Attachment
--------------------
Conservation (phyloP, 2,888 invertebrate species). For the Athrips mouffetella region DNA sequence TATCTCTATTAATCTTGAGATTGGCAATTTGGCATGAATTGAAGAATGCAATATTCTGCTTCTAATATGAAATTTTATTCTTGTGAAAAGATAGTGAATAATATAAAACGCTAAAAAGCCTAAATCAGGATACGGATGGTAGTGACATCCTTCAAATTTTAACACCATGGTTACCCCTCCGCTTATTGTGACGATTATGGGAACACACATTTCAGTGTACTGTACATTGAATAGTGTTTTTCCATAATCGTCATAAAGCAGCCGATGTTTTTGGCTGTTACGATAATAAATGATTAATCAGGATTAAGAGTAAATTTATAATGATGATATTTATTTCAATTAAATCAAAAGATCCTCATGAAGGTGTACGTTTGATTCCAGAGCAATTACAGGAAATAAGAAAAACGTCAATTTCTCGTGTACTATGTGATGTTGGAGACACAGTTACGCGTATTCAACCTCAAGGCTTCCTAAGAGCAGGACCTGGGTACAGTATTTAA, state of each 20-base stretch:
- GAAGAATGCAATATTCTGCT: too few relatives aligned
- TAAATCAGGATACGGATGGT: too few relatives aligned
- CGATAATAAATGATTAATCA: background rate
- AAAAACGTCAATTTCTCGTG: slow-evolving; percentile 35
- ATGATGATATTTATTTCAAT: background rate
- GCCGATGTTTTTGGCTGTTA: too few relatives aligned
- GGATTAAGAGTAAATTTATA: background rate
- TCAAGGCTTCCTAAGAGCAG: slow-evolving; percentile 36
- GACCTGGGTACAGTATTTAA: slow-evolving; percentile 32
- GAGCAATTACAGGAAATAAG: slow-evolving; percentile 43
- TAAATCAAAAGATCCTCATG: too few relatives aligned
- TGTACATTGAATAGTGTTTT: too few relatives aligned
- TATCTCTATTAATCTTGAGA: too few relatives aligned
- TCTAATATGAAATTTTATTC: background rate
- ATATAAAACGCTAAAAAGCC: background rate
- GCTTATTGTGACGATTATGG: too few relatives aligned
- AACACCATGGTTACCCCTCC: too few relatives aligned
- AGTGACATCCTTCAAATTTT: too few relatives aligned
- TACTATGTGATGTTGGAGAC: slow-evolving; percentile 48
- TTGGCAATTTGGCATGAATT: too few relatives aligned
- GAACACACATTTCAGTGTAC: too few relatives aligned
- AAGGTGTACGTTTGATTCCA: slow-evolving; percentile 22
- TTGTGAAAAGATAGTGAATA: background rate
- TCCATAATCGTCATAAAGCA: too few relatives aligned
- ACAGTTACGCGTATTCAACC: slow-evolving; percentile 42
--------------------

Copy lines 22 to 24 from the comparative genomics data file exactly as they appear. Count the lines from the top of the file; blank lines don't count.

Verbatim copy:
- GAACACACATTTCAGTGTAC: too few relatives aligned
- AAGGTGTACGTTTGATTCCA: slow-evolving; percentile 22
- TTGTGAAAAGATAGTGAATA: background rate